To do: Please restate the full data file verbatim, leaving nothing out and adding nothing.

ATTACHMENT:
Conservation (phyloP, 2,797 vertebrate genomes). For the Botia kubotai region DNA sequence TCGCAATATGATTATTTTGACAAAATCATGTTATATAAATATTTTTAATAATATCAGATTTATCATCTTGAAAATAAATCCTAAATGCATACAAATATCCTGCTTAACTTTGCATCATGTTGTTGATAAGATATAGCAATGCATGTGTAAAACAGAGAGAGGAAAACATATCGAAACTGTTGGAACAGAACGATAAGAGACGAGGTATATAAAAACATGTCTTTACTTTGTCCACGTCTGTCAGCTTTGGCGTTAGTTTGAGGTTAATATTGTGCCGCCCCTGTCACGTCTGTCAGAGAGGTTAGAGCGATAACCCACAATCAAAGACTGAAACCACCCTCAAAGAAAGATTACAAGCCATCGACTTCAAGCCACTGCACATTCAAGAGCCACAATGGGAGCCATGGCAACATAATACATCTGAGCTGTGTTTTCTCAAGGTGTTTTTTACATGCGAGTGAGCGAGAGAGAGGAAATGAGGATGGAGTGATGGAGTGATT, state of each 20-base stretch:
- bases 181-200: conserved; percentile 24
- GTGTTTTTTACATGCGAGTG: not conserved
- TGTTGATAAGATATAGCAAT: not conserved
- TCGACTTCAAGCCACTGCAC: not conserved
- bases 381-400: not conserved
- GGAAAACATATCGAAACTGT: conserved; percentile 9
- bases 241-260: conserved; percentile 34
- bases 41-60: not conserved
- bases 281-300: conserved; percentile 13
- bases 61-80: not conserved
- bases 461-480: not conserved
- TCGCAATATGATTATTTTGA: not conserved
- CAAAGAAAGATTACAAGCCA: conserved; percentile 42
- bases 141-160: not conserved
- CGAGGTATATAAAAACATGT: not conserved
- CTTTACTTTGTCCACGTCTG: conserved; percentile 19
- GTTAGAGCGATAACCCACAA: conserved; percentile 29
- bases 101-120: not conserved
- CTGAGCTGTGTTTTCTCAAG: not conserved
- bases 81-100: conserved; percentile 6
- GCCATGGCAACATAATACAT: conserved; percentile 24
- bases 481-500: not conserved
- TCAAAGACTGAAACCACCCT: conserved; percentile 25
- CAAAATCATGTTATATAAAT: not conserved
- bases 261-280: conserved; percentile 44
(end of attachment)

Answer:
Conservation (phyloP, 2,797 vertebrate genomes). For the Botia kubotai region DNA sequence TCGCAATATGATTATTTTGACAAAATCATGTTATATAAATATTTTTAATAATATCAGATTTATCATCTTGAAAATAAATCCTAAATGCATACAAATATCCTGCTTAACTTTGCATCATGTTGTTGATAAGATATAGCAATGCATGTGTAAAACAGAGAGAGGAAAACATATCGAAACTGTTGGAACAGAACGATAAGAGACGAGGTATATAAAAACATGTCTTTACTTTGTCCACGTCTGTCAGCTTTGGCGTTAGTTTGAGGTTAATATTGTGCCGCCCCTGTCACGTCTGTCAGAGAGGTTAGAGCGATAACCCACAATCAAAGACTGAAACCACCCTCAAAGAAAGATTACAAGCCATCGACTTCAAGCCACTGCACATTCAAGAGCCACAATGGGAGCCATGGCAACATAATACATCTGAGCTGTGTTTTCTCAAGGTGTTTTTTACATGCGAGTGAGCGAGAGAGAGGAAATGAGGATGGAGTGATGGAGTGATT, state of each 20-base stretch:
- bases 181-200: conserved; percentile 24
- GTGTTTTTTACATGCGAGTG: not conserved
- TGTTGATAAGATATAGCAAT: not conserved
- TCGACTTCAAGCCACTGCAC: not conserved
- bases 381-400: not conserved
- GGAAAACATATCGAAACTGT: conserved; percentile 9
- bases 241-260: conserved; percentile 34
- bases 41-60: not conserved
- bases 281-300: conserved; percentile 13
- bases 61-80: not conserved
- bases 461-480: not conserved
- TCGCAATATGATTATTTTGA: not conserved
- CAAAGAAAGATTACAAGCCA: conserved; percentile 42
- bases 141-160: not conserved
- CGAGGTATATAAAAACATGT: not conserved
- CTTTACTTTGTCCACGTCTG: conserved; percentile 19
- GTTAGAGCGATAACCCACAA: conserved; percentile 29
- bases 101-120: not conserved
- CTGAGCTGTGTTTTCTCAAG: not conserved
- bases 81-100: conserved; percentile 6
- GCCATGGCAACATAATACAT: conserved; percentile 24
- bases 481-500: not conserved
- TCAAAGACTGAAACCACCCT: conserved; percentile 25
- CAAAATCATGTTATATAAAT: not conserved
- bases 261-280: conserved; percentile 44